SLEEP - How do we optimise it?

SLEEP - How do we optimise it?

Sleep. We all do it, but there is such a broad spectrum of sleeping variables with a large degree of individual variations that affect peoples sleep it gets quite confusing at times.

Nevertheless, because sleep really is such an important part of our lives, and one of the prominent areas of focus, we should delve into how to optimise our sleep.

To kick things off, we will begin by looking into the part of our sleep that governs everything: Hormones

What are the main hormones involved with sleep?

There are 2 main hormones at play when we look at the science behind sleep - Melatonin and Serotonin.

Melatonin = the hormone released in the brain that helps us get to sleep, and stay asleep. It is released in a cold and dark environment, hence why trying to sleep in day time and when a room is particularly warm, can prove difficult.

Serotonin = the hormone released in the brain that helps us feel awake, happy and relaxed. It is released in the day time, particularly with sunlight exposure.

Why should you place high priority on optimal sleep?

According to recent studies, 54% of the UK population don't get enough effective sleep to stay awake during the day without the help from caffeine.

25% of people who took this survey, said that poor sleep is the root cause that prevents them from completing work they had planned, and reducing the quality of their work as a whole.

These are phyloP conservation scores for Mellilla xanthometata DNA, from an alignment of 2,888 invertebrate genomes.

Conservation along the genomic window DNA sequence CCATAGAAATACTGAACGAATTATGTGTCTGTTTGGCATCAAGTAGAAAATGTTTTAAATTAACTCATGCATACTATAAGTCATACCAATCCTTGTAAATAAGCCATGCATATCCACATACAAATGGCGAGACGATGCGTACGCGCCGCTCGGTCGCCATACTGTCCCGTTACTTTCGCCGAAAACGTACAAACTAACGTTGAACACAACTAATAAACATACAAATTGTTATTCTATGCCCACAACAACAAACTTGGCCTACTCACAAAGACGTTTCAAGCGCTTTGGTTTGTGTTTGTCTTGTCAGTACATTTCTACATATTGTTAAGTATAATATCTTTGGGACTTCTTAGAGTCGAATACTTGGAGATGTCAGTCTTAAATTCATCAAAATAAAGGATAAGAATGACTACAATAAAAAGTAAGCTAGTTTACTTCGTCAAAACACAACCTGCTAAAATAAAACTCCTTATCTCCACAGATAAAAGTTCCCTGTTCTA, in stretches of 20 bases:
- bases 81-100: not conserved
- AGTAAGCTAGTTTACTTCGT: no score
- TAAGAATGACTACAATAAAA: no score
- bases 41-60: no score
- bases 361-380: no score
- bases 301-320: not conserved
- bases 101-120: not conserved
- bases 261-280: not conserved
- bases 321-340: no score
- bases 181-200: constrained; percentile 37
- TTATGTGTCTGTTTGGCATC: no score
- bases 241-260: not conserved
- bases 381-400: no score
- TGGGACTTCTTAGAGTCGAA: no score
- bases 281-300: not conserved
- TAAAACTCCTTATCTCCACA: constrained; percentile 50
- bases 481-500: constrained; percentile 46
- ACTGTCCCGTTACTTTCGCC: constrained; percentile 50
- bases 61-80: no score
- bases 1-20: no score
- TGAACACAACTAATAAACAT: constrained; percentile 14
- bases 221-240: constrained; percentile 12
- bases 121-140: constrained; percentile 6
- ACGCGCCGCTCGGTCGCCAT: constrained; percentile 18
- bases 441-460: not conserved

In regards to our training, numerous studies show that optimal sleep leads to increased fat loss in a calorie deficit (as opposed to the loss of muscle mass etc). Optimal sleep leads to improved muscular growth, recovery and retention.

Lack of quality sleep will contribute towards a lack of energy throughout the day, decreasing the likelihood of you being able to reach certain levels of performance within your training sessions.

As we know, optimal performance in the gym leads to optimal results in our search for results. Whether that be body composition, strength based or performance based.

What are the stages of sleep that we go through?

There are 4 stages of sleep that we go through every night - light sleep, deep sleep, REM sleep & awake.

Awake = Essentially, this is stage 0 of the sleep cycle. It is the time spent in bed before falling asleep, and after awakening from sleep. It also includes the time spent briefly waking up during the middle of the night. The time that it takes for you to fall asleep is called latency. Ideally, falling asleep shouldn't take more than 15-20 minutes. If you have trouble falling asleep, try getting out of bed and completing a relaxing activity, in low light conditions, until you feel sleepy again. On the other hand, falling asleep in less than 5 minutes, could be a sign that you're not getting enough sleep for your needs.

Light Sleep = This is the first stage of the sleep cycle. During light sleep; your heart and breathing rates are slower than when you are awake, your muscles relax and may jerk, your body temperature drops, waking up is easier. Your body is still sensitive to noise, temperature, touch and movement during this stage. Yes, you do dream during light sleep, but you're not as creative or as imaginative as REM sleep. Ideally, we would wake up during light sleep, this is going to leave us feeling the most energised and ready to tackle the day ahead.